Monday, June 1, 2009

Microsoft unveils new web search engine called “Bing”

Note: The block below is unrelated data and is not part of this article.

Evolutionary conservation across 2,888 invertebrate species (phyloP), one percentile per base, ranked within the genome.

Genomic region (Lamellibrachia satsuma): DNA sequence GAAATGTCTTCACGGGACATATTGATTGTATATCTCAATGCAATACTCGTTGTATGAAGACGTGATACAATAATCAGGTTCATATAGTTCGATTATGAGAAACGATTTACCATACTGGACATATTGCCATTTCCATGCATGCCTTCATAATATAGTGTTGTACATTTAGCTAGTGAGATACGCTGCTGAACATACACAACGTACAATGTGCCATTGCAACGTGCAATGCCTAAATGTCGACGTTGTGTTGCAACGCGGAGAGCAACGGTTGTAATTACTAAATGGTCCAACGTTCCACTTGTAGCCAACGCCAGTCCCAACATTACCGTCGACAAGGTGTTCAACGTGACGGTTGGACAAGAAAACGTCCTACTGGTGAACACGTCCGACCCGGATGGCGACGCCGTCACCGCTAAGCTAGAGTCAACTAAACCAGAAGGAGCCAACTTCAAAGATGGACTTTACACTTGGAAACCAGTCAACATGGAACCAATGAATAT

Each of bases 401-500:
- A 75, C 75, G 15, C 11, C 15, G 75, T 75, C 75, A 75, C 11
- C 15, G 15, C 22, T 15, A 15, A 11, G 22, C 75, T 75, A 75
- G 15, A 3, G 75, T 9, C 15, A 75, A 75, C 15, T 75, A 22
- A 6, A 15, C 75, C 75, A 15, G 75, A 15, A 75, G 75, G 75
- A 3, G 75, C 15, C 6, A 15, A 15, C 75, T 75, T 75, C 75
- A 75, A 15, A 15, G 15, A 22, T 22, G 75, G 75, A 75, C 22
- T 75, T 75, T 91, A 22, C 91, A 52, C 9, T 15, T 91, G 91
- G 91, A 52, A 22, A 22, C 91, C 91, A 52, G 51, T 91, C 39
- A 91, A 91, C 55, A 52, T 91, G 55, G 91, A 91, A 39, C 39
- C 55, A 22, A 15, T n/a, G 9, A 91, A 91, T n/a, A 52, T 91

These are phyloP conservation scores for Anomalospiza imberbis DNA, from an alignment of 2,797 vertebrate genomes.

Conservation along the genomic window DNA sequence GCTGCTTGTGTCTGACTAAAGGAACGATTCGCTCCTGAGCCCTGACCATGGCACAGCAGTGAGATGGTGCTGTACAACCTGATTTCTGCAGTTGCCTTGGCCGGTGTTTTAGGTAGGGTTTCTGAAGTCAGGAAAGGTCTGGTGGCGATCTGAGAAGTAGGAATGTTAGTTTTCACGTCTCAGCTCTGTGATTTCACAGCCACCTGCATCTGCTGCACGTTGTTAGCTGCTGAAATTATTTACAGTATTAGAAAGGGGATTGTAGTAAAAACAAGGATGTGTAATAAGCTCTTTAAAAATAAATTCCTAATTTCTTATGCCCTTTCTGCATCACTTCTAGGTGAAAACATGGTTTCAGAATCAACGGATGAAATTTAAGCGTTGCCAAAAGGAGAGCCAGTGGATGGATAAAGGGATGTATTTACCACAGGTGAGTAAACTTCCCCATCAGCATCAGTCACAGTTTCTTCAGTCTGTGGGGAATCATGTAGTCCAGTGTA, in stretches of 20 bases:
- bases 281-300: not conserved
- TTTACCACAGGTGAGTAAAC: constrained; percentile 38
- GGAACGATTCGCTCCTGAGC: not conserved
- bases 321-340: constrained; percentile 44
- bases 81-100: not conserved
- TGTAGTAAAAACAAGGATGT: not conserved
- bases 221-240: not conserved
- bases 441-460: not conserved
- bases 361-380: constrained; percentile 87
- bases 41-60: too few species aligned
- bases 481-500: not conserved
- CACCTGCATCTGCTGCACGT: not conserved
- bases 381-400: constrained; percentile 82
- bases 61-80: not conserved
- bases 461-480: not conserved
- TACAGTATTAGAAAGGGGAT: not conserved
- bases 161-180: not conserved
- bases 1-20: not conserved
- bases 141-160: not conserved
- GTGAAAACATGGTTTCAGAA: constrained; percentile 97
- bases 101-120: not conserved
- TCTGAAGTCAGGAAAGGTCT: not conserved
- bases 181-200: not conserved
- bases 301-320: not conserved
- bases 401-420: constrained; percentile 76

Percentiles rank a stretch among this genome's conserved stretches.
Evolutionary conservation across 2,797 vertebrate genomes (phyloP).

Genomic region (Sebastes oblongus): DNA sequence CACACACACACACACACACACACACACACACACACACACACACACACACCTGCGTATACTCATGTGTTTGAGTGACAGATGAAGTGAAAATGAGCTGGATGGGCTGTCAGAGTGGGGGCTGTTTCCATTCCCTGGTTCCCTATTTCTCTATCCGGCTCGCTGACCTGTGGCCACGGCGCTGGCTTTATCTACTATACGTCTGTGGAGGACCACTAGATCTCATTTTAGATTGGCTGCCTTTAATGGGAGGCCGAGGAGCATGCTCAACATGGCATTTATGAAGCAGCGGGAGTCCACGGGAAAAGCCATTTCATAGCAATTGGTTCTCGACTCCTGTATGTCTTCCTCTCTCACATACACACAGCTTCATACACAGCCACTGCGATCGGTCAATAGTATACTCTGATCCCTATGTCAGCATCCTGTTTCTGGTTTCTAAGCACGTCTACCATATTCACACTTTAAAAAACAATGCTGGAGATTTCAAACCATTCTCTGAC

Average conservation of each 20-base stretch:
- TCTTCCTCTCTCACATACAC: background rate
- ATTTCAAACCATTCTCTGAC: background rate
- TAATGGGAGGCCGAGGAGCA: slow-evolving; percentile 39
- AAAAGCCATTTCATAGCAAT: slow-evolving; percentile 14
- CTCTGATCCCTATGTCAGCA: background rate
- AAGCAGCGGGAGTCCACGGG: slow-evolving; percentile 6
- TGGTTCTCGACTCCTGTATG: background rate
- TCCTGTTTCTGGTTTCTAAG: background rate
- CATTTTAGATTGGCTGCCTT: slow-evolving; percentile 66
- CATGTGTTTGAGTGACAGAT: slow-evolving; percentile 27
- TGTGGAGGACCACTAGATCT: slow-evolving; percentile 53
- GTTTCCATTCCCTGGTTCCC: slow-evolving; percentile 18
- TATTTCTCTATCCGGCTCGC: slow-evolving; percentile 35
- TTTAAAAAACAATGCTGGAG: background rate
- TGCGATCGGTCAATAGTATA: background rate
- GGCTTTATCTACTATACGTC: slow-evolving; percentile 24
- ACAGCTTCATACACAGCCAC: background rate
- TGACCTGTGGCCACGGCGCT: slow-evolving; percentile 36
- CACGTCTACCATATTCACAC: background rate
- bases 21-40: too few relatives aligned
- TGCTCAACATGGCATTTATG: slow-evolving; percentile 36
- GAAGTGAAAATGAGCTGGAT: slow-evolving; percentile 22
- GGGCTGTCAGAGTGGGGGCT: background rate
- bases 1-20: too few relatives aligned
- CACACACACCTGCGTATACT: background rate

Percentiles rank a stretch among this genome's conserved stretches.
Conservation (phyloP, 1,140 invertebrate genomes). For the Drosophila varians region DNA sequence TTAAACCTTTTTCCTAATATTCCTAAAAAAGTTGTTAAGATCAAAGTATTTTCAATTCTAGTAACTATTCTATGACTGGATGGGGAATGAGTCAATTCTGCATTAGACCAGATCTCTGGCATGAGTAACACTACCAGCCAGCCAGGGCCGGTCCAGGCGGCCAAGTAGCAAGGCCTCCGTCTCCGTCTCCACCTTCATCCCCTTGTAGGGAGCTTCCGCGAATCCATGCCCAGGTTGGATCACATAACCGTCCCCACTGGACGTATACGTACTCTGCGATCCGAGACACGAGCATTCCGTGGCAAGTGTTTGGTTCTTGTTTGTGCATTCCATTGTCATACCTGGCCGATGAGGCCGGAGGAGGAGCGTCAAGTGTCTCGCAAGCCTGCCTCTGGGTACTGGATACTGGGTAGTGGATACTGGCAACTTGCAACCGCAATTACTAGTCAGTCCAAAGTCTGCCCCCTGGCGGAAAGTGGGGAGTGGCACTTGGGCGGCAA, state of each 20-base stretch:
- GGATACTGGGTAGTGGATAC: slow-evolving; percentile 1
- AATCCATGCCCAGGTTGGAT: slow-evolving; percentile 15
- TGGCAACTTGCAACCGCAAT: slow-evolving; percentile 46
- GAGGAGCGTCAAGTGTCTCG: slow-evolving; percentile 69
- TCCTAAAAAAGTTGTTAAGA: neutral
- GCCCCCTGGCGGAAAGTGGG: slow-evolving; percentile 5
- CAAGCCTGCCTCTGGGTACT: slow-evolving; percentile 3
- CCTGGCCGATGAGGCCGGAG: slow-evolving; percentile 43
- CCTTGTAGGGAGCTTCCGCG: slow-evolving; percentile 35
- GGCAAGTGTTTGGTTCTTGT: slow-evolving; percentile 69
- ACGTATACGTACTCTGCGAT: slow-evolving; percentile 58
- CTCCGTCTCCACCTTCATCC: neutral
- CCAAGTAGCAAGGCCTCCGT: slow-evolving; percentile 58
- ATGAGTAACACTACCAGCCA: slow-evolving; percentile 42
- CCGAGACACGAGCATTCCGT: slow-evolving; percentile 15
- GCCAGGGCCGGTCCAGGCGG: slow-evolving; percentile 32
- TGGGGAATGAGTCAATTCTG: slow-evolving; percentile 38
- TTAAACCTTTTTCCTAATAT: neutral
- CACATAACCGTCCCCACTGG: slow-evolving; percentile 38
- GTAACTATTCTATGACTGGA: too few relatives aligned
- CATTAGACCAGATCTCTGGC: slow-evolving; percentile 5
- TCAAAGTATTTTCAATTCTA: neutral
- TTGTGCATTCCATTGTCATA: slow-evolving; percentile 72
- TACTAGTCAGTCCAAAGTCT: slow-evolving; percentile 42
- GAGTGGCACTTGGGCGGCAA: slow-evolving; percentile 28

SAN FRANCISCO: Microsoft on Thursday unveiled a new Web search engine, Bing, designed to intuitively understand what people are seeking on the Internet and challenge online king Google. The US software colossus described Bing as a "Decision Engine" and said it will be deployed worldwide at by Wednesday. Bing's launch comes in the wake of Google and Yahoo! announcing refinements to their search services and the launch of a Wolfram Alpha query engine that delivers answers instead of lists of websites. "Today, search engines do a decent job of helping people navigate the Web and find information, but they don't do a very good job of enabling people to use the information they find," said Microsoft chief executive Steve Ballmer. "When we set out to build Bing, we grounded ourselves in a deep understanding of how people really want to use the Web." Bing relies predominately on algorithms and key words to provide results for online searches but has infused some semantic technology that deduces intended meanings of phrases, according to Microsoft. "The Bing service is a first step," said Whitney Burk, director of communications for Bing. "We still have plenty of work to do and we are excited to get it out into the wild next week." Bing will replace MSN Live Search, which has languished in a distant third place behind market-leading Google and second-place Yahoo! Bing is vastly better than Microsoft's Live but doesn't outshine Google when it comes to general Internet search, according to analyst Matt Rosoff of private firm Directions On Microsoft. "They want to give you more information without having to click through to a lot of other sites," said Rosoff, who has used Bing during the past month as part of a Microsoft test program. "I like it, but I don't think it will get me to switch from Google entirely. They are not naive to the scope of the challenge. They are going to keep throwing money at it for awhile." The search engine is aimed at online shoppers and will initially focus on helping people make buying decisions, plan trips, research health matters, or find local businesses. For example, people using Bing to shop online will automatically be provided product reviews and those planning trips will get information regarding travel bargains. Bing has a "Best Match" feature that identifies and gives high priority to answers that seem to best fit queries. "Quick Tabs" that appear automatically on search results pages recommend query refinements. As examples, searches on cities could trigger tabs for information regarding weather or tourist attractions while queries on films might prompt tabs for movie sound tracks or actor biographies. Semantic technology is used for online research quests on topics along the lines of "Was Albert Einstein married?" Documents or videos can be previewed without clicking through to links. "The most popular button in search today is the 'Back' button," Burk said. " "You shouldn't need a degree in computer science to find something on the Internet . Bing is really designed to help people narrow in on things faster and make smarter decisions." Bing gives Microsoft "a leg up" on competitors but is more likely to lure users from Yahoo! because "Google is too much of a habit for everyone," Forrester analyst Shar VanBoskirk said in a blog post. "Microsoft's Bing will change the face of search," VanBoskirk wrote. "Bing focuses on delivering answers, not Web pages." In what is a growing online search trend, Bing delves into websites to summarize what they have to offer in easily scanned preview boxes. "We are trying to surface functionality right to the top so people don't have to look for it quite so hard," Burk said. Microsoft cited study results indicating that an estimated 30 percent of online searches are abandoned out of frustration and that searchers often fail to get what they seek on a first try.



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